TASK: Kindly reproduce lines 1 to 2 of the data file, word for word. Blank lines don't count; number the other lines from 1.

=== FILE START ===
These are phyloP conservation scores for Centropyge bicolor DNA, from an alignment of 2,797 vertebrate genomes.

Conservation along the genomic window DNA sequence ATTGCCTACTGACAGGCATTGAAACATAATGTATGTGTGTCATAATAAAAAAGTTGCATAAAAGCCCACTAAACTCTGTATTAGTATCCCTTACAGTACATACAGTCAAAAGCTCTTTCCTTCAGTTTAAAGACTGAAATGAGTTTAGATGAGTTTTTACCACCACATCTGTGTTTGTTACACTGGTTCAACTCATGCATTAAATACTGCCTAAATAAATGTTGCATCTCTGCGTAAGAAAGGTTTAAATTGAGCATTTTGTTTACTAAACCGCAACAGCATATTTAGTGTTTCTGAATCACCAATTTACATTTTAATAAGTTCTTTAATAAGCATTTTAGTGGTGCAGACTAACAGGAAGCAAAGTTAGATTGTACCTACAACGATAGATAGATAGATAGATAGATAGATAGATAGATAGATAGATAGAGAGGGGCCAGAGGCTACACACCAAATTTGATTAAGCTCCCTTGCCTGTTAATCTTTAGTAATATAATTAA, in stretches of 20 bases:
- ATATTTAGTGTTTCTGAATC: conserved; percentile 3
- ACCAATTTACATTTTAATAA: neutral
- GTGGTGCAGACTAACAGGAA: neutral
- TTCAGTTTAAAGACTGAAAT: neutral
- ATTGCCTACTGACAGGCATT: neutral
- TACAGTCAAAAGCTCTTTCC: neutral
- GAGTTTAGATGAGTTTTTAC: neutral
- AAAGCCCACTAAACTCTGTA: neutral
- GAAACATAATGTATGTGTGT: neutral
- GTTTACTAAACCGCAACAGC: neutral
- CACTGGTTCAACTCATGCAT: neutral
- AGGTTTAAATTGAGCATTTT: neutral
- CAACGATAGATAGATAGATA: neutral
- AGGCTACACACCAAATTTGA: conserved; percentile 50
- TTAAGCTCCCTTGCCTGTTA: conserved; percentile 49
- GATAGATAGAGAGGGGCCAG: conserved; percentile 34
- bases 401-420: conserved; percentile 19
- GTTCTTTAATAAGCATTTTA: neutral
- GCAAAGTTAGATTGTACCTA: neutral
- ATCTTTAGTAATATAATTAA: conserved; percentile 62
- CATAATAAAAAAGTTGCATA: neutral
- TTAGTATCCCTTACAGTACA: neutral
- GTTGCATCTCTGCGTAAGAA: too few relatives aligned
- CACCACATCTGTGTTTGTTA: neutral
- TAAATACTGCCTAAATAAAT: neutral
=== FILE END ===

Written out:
These are phyloP conservation scores for Centropyge bicolor DNA, from an alignment of 2,797 vertebrate genomes.

Conservation along the genomic window DNA sequence ATTGCCTACTGACAGGCATTGAAACATAATGTATGTGTGTCATAATAAAAAAGTTGCATAAAAGCCCACTAAACTCTGTATTAGTATCCCTTACAGTACATACAGTCAAAAGCTCTTTCCTTCAGTTTAAAGACTGAAATGAGTTTAGATGAGTTTTTACCACCACATCTGTGTTTGTTACACTGGTTCAACTCATGCATTAAATACTGCCTAAATAAATGTTGCATCTCTGCGTAAGAAAGGTTTAAATTGAGCATTTTGTTTACTAAACCGCAACAGCATATTTAGTGTTTCTGAATCACCAATTTACATTTTAATAAGTTCTTTAATAAGCATTTTAGTGGTGCAGACTAACAGGAAGCAAAGTTAGATTGTACCTACAACGATAGATAGATAGATAGATAGATAGATAGATAGATAGATAGATAGAGAGGGGCCAGAGGCTACACACCAAATTTGATTAAGCTCCCTTGCCTGTTAATCTTTAGTAATATAATTAA, in stretches of 20 bases: